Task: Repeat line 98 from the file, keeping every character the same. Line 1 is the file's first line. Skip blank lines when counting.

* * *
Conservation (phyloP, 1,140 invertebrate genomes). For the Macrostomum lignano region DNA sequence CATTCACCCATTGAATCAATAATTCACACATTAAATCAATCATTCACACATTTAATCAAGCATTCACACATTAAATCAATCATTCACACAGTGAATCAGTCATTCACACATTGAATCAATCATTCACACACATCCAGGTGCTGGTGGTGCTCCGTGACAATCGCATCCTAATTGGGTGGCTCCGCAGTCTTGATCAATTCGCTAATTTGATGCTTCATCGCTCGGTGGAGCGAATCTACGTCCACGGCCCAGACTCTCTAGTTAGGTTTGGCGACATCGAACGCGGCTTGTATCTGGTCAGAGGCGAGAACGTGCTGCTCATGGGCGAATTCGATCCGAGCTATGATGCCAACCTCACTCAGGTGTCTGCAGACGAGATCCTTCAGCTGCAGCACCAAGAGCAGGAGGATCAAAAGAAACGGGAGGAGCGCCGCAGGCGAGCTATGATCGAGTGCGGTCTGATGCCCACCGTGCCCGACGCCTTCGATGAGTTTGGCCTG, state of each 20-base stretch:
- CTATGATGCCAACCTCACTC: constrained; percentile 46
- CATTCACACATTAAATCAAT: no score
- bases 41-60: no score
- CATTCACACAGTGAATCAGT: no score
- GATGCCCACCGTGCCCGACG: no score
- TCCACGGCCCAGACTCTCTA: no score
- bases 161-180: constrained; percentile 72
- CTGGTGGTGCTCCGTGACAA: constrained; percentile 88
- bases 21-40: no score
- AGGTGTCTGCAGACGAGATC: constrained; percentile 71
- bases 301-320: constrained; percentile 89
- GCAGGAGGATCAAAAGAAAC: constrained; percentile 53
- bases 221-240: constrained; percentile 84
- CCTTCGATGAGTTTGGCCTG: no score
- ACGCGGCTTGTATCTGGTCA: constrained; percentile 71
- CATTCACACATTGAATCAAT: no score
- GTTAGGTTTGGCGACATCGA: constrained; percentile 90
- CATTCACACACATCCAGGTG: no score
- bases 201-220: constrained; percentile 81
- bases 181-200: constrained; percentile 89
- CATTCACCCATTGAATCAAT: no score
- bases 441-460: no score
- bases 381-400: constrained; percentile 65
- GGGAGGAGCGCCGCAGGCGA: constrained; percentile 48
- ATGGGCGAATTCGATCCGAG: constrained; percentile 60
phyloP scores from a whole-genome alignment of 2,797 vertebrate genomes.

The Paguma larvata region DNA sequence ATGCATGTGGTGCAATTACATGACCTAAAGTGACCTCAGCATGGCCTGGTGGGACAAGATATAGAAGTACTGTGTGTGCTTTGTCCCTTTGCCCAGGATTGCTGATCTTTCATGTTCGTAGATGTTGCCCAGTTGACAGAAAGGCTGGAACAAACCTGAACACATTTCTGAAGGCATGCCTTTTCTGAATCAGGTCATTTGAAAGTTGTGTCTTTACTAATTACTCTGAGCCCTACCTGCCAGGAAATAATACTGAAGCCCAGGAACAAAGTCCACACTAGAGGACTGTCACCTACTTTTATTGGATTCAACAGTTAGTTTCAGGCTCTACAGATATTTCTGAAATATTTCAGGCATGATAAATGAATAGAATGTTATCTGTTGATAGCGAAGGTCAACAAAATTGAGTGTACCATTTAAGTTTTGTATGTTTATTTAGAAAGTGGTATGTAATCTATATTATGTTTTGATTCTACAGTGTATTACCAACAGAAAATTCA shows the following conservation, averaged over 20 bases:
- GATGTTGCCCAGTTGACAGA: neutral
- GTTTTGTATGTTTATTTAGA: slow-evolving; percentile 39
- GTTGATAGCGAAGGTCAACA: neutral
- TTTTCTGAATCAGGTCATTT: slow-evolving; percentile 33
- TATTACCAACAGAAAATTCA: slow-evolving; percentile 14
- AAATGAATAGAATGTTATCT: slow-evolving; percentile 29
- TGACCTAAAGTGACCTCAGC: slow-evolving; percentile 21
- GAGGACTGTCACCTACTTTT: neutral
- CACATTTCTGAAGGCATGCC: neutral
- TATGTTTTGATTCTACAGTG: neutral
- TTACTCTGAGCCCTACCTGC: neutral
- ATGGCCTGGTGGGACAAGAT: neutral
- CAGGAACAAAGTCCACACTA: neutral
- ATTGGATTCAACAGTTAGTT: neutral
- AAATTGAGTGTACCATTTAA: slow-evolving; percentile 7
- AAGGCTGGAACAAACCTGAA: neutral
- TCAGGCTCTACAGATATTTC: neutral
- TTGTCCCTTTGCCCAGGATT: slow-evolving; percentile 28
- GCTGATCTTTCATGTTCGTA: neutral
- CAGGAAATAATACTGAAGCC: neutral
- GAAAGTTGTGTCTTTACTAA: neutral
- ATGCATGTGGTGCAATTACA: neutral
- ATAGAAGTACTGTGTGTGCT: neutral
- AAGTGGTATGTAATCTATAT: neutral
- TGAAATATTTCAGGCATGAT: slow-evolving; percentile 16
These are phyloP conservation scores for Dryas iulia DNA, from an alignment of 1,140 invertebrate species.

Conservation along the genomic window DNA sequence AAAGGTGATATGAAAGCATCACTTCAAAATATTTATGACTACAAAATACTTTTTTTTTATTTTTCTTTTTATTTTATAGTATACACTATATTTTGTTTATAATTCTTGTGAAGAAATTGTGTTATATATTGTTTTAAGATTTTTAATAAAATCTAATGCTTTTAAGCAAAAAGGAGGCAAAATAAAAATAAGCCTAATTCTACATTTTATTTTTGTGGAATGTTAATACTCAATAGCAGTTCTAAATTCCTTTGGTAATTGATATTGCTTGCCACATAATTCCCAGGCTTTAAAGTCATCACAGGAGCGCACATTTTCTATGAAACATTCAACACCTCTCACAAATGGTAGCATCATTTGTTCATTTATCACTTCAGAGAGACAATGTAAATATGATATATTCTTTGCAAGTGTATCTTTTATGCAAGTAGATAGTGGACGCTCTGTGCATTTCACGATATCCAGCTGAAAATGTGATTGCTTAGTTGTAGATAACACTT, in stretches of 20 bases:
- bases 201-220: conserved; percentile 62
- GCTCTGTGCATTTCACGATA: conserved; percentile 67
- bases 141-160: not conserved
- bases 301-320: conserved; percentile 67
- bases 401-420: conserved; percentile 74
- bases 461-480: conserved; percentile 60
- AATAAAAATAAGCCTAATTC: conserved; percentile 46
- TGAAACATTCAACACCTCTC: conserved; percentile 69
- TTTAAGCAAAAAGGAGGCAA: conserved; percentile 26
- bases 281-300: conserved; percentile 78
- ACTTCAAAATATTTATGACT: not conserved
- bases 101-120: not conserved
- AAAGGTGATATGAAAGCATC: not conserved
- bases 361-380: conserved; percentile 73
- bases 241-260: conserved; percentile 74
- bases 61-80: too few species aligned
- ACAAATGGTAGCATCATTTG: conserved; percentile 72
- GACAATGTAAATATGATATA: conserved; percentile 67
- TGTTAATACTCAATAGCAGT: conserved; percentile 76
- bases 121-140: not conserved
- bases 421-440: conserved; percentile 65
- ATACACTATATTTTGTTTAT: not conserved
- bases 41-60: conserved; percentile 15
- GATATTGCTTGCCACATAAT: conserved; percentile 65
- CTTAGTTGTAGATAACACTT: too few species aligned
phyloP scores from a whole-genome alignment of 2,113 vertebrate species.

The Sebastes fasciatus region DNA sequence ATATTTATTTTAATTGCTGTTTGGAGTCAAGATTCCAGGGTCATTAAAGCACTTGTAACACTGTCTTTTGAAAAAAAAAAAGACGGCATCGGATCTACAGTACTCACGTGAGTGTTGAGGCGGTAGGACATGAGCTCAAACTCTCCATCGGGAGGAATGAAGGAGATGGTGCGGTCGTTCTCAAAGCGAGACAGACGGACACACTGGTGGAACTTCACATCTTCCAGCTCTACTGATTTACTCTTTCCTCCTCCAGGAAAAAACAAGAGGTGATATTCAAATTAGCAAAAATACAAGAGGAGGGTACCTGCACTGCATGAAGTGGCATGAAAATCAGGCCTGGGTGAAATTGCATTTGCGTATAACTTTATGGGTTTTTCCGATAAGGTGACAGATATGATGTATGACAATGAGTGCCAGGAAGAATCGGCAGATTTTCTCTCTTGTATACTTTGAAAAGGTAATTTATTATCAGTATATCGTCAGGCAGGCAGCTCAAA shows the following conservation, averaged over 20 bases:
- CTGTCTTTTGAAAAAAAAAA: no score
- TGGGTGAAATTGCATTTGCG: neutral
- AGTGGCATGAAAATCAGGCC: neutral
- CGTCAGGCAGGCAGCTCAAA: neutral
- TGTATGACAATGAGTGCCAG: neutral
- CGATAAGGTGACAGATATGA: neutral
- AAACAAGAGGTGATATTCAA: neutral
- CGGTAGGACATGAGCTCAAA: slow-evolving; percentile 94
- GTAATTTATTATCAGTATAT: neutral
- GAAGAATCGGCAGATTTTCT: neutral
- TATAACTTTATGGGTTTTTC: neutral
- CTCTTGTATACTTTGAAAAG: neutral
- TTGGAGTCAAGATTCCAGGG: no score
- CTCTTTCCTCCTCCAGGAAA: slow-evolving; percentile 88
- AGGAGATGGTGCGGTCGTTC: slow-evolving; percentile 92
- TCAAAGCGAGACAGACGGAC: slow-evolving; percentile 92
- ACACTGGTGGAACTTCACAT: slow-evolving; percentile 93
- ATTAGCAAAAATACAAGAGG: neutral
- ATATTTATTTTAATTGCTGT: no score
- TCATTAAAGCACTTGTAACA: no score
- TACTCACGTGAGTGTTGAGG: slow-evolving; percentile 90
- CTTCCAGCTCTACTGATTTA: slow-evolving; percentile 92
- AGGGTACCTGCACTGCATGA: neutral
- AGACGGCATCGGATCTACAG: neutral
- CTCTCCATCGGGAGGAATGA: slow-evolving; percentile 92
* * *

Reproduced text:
- TCAAAGCGAGACAGACGGAC: slow-evolving; percentile 92